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For college students, peer ENDS use and inclination to date someone who uses ENDS predict subsequent ENDS initiation

Although Electronic Nicotine Delivery Systems (ENDS) are being increasingly used among young adults, little is known about the predictors of ENDS initiation. A new study examined the roles of the social environment, including peer ENDS use and household ENDS use, normative beliefs, including social acceptability of ENDS use, and attitudes, including inclination to date someone who uses ENDS, in prospectively predicting the initiation of ENDS over a one year period. Participants (N = 2,110) were students from 24 colleges in Texas, between the ages of 18 to 29. Participants included were those who indicated never using ENDS at baseline. They completed a three-wave online survey, with 6 months between each wave, from which the following information was obtained. Ever ENDS use, initiation of ENDS, peer ENDS use, household ENDS use and social acceptability of ENDS use were all assessed using items adapted from the Population Assessment of Tobacco and Health (PATH) study by the NIH. Inclination to date someone who uses ENDS was assessed using an item adapted from the Monitoring the Future study by the NIDA. The authors used unadjusted multilevel logistic regression models were used to examine bivariate associations between the four social environment, normative beliefs, and attitudes variables at baseline and subsequent initiation of ENDS across the 1-year period. In addition, a multivariable, multilevel logistic regression model was used to assess the unique associations between the four baseline variables and subsequent ENDS initiation, after accounting for the covariates. Results showed that after 1 year, 15.6% (n = 329) of college students, who were never users of ENDS at baseline, indicated initiating ENDS. Furthermore, chi-square analyses examining baseline socio-demographic characteristics indicated that males and Hispanics/ Latinos were significantly more likely and Asians were significantly less likely than their counterparts to initiate ENDS. Moreover, younger college students, 18 to 24 years old, and those reporting a greater number of other tobacco products ever used had greater odds of reporting subsequent initiation compared with their peers. Lastly, among the social environment, normative beliefs, and attitude variables, only peer ENDS use (p < .05) and inclination to date someone who uses ENDS (p < .05) uniquely predicted increased odds of subsequent ENDS initiation, after accounting for all covariates.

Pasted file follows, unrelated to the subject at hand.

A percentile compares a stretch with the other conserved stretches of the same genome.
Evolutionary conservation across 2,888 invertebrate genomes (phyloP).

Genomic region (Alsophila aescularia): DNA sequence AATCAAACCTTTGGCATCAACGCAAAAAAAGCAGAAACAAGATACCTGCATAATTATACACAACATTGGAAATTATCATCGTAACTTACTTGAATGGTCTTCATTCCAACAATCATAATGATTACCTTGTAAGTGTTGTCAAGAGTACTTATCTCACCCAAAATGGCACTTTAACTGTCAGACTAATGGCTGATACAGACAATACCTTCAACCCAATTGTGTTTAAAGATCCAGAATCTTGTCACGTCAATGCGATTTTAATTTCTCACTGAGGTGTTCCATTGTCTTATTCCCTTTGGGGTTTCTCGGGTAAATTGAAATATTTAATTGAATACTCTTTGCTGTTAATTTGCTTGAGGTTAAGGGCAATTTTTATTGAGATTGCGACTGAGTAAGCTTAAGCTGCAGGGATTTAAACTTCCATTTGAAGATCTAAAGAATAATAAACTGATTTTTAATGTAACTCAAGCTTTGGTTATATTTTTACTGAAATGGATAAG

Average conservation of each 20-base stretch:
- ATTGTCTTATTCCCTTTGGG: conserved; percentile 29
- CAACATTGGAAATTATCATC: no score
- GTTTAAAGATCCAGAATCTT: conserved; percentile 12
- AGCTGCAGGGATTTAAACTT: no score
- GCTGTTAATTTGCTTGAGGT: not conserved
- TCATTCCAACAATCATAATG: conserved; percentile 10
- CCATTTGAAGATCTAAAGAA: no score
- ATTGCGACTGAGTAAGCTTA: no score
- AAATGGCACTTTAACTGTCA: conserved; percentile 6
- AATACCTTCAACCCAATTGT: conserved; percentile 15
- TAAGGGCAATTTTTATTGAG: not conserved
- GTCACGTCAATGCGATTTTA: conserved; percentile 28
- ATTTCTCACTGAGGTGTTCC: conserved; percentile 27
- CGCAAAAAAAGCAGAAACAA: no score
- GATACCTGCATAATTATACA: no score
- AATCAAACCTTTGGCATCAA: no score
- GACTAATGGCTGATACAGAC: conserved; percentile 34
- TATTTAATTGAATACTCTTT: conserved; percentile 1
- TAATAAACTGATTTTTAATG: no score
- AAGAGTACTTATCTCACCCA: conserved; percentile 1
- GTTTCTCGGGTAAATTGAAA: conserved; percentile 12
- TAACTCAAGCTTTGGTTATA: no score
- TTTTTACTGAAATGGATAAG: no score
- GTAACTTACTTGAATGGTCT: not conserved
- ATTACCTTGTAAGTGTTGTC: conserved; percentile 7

Take away: College students who had higher odds of initiating ENDS than their peers were younger, used other tobacco products in the past, had a more dense peer network of ENDS users, and had a higher inclination to date someone who uses ENDS.

Agarwal, D., Loukas, A., & Perry, C. L. (2017). Examining College Students’ Social Environment, Normative Beliefs, and Attitudes in Subsequent Initiation of Electronic Nicotine Delivery Systems. Health Education & Behavior, 1090198117739672.

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